The top pure-play provider of mobile internet services is T-Mobile (NASDAQ:TMUS). The company has had significant core EBITDA growth, and the expenses involved with its merger with Sprint are going down. I think T-Mobile will give stockholders a lot of free cash flow.
T-Mobile, in my opinion, is a fantastic long-term investment in the transition to 5G. The business is also driving a significant transition away from established internet businesses. This, along with their comparatively low valuation, makes me optimistic about the business.
Strong Direction and Growth Strategies
The most recent quarterly earnings for T-Mobile were excellent. A record number of consumers were added to the company’s postpaid plans. The overall projection was increased by management, improving their view of sales and profitability.
The subscriber services offered by T-Mobile had a successful quarter. A net of 1.7 million postpaid clients, including 723 thousand cellular phones, were added to the company. The corporation later increased its projection for subscriber growth by more than 10%. The estimated postpaid customer increase for 2022 is now 6 to 6.3 million subscribers. Management noted that T-Mobile added more postpaid subscribers in the third quarter during the earnings call than AT&T (T) and Verizon (VZ) put together.
Revenues from postpaid services at T-Mobile increased by 9% yearly. Core adjusted EBITDA increased by 10% from the previous year. These outcomes show that T-Mobile is seeing strong growth. This is particularly significant in a sector with weaker overall development. The fact that T-Mobile is a pure-play mobile internet firm appeals to me. This tactic enables management to concentrate on gaining clients across market categories.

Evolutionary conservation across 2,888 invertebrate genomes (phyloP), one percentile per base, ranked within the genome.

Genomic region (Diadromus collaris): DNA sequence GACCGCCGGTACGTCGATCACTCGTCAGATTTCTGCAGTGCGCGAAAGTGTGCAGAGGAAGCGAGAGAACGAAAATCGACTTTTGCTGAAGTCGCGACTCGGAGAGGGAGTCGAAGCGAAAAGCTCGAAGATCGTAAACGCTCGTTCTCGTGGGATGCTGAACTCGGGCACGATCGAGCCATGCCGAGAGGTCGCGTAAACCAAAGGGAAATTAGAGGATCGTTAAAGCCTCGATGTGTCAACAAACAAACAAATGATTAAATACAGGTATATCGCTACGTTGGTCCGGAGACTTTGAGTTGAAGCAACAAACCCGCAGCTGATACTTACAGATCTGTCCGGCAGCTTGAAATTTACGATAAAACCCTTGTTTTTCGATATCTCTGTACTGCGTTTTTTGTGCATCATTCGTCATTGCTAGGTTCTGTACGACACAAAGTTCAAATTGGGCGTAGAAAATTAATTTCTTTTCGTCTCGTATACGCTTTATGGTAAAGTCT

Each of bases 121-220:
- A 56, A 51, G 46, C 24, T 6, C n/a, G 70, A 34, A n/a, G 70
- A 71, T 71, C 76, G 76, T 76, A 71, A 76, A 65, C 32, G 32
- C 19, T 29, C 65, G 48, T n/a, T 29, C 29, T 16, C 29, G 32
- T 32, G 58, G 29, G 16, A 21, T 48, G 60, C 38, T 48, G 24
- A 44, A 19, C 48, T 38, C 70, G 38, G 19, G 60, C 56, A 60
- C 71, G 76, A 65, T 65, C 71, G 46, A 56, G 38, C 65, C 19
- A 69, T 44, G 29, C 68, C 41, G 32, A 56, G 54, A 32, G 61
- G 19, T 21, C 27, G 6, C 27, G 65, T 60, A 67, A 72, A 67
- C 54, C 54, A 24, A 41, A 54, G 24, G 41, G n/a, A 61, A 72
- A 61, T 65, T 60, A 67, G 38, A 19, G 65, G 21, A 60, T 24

In terms of 5G, T-Mobile is regarded as the industry pioneer. Ookla’s market research shows that T-Mobile has the highest 5G availability. Additionally, their 5G speeds are faster than those of AT&T and Verizon. The service at T-Mobile has repeatedly been characterized by management as two years ahead of the competition.
T-earnings Mobile’s release wasn’t terrific on its own, though. Revenue marginally below forecasts, while EPS revealed a $0.09 net loss. The loss was $1.00 per share, which the business blamed on merger-related expenses. Additionally, Sprint’s wireline assets were impaired by $0.29 per share, and a settlement for a cyberattack cost $0.23 per share. Fortunately, most of these extra costs won’t have a lasting impact on the business.
A Rise in Additional Revenue
The T-Mobile incremental revenue growth is interesting to me. The business is increasing revenue per user significantly while avoiding outright price increases. The average postpaid revenue per account for the business climbed 3.3% annually. Their average postpaid revenue per user climbed by 2.8% yearly. A 3% increase in postpaid ARPA is anticipated for the entire year. T-Mobile has promised to hold the price level for the foreseeable future. This expansion is the result of further investments in premium or value-added services.
I believe this tactic carries certain hazards. It might become more challenging for T-Mobile to maintain top-line growth as inflation rises. The business is attempting to use its fixed rate and reduced cost pricing to attract new customers. If industry churn declines, this might make expansion challenging. However, I don’t currently see a lot of evidence supporting this. These headwinds appear to be controllable thus far.
Internet Broadband Markets are Expanding
T-Mobile sees excellent results in its core business and its more recent products. The business’s high-speed internet service produced awe-inspiring results.
The internet services offered by the business are a crucial part of T-expansion Mobile’s plan. They include an additional service not part of the business’s mobile phone offerings. It’s a chance to increase existing client revenue incrementally in exchange for a valuable service.